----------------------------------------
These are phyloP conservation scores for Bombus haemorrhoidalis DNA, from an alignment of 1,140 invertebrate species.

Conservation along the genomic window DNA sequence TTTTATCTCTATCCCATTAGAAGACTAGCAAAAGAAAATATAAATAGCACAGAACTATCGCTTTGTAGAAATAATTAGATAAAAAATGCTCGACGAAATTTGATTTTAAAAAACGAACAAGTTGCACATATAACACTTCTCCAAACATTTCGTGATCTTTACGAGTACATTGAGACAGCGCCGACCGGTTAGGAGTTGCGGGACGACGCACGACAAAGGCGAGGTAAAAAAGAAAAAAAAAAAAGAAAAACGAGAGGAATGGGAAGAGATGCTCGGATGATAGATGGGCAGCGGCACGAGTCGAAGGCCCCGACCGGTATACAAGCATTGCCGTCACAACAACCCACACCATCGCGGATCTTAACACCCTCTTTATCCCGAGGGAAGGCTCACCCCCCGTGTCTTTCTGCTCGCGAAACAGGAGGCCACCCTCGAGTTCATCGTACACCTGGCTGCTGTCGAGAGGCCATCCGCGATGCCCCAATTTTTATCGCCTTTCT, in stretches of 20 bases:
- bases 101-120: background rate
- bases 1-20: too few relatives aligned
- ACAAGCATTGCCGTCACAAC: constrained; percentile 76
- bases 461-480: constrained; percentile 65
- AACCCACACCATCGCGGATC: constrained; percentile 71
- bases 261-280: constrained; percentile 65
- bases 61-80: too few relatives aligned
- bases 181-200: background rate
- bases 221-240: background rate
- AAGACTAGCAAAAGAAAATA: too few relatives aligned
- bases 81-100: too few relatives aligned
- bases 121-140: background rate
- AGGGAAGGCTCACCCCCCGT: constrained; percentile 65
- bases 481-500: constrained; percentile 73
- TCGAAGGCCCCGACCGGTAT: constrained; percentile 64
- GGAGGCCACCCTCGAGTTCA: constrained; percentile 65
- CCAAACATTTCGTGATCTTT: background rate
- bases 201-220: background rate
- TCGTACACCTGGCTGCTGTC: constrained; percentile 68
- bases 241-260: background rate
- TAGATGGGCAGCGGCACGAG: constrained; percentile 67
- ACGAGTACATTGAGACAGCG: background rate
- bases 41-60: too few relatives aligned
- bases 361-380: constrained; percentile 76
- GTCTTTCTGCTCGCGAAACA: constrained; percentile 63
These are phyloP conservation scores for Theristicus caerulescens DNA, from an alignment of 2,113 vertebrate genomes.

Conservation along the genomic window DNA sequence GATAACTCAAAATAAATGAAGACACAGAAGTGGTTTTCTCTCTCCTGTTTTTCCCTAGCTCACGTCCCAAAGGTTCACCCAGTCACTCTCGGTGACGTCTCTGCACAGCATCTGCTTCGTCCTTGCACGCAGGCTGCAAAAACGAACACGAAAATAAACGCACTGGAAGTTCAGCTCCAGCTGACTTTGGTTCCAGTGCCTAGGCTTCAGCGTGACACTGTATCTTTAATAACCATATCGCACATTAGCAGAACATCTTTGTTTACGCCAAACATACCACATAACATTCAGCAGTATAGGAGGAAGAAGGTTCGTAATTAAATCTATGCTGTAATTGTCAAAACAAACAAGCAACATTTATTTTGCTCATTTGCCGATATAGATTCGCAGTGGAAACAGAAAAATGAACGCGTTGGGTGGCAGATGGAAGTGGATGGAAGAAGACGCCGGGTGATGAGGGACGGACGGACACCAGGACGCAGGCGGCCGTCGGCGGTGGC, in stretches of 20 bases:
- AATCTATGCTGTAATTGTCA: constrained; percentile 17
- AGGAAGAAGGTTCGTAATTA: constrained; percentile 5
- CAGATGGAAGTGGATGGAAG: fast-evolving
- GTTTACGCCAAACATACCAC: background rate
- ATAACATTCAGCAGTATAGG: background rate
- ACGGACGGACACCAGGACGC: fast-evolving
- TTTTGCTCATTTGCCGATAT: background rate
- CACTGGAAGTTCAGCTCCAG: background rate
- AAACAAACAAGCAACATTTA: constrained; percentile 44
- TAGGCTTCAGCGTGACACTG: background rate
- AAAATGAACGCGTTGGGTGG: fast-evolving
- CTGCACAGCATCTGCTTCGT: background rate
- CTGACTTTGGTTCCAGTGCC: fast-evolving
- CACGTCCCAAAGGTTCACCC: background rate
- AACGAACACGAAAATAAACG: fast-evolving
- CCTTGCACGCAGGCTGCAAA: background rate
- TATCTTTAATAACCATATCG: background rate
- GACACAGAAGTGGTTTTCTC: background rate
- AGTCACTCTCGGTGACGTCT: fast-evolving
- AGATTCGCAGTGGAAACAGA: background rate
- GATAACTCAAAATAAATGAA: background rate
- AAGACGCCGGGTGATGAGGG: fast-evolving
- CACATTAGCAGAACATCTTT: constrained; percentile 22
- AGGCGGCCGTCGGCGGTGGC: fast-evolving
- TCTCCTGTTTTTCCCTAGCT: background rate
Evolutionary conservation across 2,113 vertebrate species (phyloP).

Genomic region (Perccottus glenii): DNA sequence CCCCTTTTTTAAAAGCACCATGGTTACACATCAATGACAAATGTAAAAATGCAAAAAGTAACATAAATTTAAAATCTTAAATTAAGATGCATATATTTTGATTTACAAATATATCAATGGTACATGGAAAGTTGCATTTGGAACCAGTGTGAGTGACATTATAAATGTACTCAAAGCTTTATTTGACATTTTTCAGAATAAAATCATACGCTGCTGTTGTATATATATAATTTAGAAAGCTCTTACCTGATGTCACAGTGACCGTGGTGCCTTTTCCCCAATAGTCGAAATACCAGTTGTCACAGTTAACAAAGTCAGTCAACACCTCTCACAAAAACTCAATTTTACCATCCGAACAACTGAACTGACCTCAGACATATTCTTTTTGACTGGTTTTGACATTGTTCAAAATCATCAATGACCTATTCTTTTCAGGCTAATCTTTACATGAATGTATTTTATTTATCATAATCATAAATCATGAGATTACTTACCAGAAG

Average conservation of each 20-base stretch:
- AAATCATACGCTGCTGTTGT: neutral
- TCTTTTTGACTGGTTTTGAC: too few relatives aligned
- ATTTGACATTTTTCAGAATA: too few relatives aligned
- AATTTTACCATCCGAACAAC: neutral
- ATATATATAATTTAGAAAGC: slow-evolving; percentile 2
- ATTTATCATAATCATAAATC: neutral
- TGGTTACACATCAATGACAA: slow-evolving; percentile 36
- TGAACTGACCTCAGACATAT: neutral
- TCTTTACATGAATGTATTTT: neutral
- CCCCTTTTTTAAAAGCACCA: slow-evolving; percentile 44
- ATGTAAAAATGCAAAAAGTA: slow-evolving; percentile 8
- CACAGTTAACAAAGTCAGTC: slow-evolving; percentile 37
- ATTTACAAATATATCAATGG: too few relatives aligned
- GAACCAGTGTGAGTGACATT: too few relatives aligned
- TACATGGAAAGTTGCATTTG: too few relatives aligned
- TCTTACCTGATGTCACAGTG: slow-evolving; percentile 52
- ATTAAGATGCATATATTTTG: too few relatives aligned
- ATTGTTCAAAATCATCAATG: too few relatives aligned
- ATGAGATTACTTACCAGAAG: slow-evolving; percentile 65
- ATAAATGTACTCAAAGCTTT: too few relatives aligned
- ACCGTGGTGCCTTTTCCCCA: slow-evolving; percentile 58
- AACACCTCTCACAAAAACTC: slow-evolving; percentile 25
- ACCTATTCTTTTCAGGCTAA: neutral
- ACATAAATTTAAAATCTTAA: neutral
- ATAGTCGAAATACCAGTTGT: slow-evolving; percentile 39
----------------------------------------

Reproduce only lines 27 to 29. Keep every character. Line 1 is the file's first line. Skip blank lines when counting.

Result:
- GTCTTTCTGCTCGCGAAACA: constrained; percentile 63
These are phyloP conservation scores for Theristicus caerulescens DNA, from an alignment of 2,113 vertebrate genomes.

Conservation along the genomic window DNA sequence GATAACTCAAAATAAATGAAGACACAGAAGTGGTTTTCTCTCTCCTGTTTTTCCCTAGCTCACGTCCCAAAGGTTCACCCAGTCACTCTCGGTGACGTCTCTGCACAGCATCTGCTTCGTCCTTGCACGCAGGCTGCAAAAACGAACACGAAAATAAACGCACTGGAAGTTCAGCTCCAGCTGACTTTGGTTCCAGTGCCTAGGCTTCAGCGTGACACTGTATCTTTAATAACCATATCGCACATTAGCAGAACATCTTTGTTTACGCCAAACATACCACATAACATTCAGCAGTATAGGAGGAAGAAGGTTCGTAATTAAATCTATGCTGTAATTGTCAAAACAAACAAGCAACATTTATTTTGCTCATTTGCCGATATAGATTCGCAGTGGAAACAGAAAAATGAACGCGTTGGGTGGCAGATGGAAGTGGATGGAAGAAGACGCCGGGTGATGAGGGACGGACGGACACCAGGACGCAGGCGGCCGTCGGCGGTGGC, in stretches of 20 bases: